Harvard economist Robert Barro has a Wall Street Journal op-ed today writing up his recent attempt to quantify the chances of a depression. His short answer: 20 percent.  

I don't have time to read Barro's full paper now. (You can read the abstract here--the details look slightly different than the details in the piece.) But there is one methodological issue I'd raise based on his short description. It has to do with the difference between the post-war experience of developed countries and, well, everyone else.

In the op-ed, Barro pools together all the examples of stock market crashes since the late 19th century in the 34 countries he studied. Of the 209 crashes unrelated to major wars, he says, 41 appear to be suspiciously connected to the ensuing depression. (There were 18 other depressions, but the connection is less obvious.) But, as he concedes, pretty much none of these depressions hit a developed country after World War II.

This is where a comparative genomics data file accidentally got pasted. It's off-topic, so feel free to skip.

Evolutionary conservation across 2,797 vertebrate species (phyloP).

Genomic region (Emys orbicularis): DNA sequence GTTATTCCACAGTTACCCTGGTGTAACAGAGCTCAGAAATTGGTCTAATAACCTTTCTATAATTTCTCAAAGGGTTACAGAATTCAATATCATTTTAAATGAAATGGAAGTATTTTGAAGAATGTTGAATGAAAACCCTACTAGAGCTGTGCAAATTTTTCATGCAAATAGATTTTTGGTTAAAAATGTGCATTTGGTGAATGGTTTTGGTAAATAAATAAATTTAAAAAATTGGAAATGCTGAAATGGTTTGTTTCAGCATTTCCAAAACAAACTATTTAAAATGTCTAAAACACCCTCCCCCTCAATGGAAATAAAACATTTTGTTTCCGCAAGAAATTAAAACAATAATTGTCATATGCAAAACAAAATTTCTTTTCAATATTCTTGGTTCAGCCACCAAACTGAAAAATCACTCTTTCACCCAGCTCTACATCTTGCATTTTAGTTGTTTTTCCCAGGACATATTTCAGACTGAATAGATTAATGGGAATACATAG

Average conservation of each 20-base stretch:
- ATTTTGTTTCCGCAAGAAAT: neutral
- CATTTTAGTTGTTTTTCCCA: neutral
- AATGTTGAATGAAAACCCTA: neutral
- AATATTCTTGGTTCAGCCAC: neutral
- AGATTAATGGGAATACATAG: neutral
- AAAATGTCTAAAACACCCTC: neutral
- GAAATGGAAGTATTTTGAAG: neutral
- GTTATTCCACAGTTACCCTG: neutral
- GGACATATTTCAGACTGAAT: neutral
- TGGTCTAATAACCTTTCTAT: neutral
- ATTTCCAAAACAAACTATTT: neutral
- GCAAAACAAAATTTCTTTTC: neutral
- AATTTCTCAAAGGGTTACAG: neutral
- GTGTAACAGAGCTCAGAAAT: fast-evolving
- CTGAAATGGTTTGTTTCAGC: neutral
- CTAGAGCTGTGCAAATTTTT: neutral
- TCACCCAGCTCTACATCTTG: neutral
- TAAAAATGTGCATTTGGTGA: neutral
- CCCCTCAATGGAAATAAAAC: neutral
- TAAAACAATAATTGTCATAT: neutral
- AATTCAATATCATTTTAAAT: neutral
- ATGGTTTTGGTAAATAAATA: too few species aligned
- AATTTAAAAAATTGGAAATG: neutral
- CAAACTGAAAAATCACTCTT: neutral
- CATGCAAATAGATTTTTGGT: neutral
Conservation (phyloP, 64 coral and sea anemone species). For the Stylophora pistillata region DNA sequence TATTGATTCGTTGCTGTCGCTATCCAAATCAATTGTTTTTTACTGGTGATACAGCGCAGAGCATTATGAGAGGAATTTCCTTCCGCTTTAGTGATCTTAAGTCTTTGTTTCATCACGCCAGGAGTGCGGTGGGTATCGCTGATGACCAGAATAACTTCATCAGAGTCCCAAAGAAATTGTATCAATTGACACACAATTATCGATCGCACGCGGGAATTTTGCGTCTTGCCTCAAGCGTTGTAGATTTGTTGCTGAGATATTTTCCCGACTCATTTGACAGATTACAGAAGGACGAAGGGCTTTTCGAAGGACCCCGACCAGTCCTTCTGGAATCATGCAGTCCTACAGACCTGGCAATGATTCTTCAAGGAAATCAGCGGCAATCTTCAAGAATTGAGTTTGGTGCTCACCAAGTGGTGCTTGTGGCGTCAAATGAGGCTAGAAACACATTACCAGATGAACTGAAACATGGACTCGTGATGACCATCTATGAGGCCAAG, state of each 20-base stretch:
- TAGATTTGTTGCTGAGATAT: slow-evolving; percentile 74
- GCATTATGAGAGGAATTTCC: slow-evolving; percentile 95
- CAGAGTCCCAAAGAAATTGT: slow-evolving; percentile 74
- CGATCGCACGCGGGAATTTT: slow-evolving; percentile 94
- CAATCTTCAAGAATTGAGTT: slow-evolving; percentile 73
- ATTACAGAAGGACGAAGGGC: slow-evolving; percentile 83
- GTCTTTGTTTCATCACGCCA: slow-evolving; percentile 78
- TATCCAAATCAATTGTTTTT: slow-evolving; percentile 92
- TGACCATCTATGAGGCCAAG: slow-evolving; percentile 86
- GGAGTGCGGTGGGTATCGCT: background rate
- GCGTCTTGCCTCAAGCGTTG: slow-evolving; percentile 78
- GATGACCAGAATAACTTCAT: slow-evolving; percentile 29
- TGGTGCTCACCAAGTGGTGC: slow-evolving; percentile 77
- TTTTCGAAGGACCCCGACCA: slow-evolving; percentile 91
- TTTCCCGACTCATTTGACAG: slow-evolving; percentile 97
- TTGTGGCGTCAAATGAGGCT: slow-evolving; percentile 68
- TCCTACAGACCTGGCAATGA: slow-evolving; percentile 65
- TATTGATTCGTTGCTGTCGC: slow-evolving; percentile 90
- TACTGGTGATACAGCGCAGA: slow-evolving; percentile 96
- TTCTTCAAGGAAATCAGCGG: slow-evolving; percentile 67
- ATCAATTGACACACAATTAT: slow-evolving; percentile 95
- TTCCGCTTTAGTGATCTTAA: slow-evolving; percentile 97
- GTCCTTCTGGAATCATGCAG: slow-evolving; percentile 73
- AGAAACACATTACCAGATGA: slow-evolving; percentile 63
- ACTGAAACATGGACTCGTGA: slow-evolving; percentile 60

I don't think that's an accident. In fact, there's a pretty extensive economics literature explaining why financial crises haven't tended to trigger depressions in these cases. (It has to do with the governments stepping in to prevent financial institutions from failing en masse and demand from collapsing, which is a rough approximation of what we're doing now.)

Having said that, Barro's certainly right to think the recent crash could trigger a depression. My point is just that his 20 percent figure is probably a little off if he's basing it on the experience of countries that don't resemble us in important ways.

On the other hand, even Barro says the news isn't all bad: "The bright side of a 20% depression probability is the 80% chance of avoiding a depression." True, true.  

P.S. The final paragraph of Barro's op-ed seems like it merits elaboration, no?

I wish I could be confident that the array of U.S. policies already in place and those likely forthcoming will be helpful. But I think it more likely that the economy will eventually recover despite these policies, rather than because of them.

Not exactly the kind of claim you make casually in passing...

(Via Greg Mankiw.)

--Noam Scheiber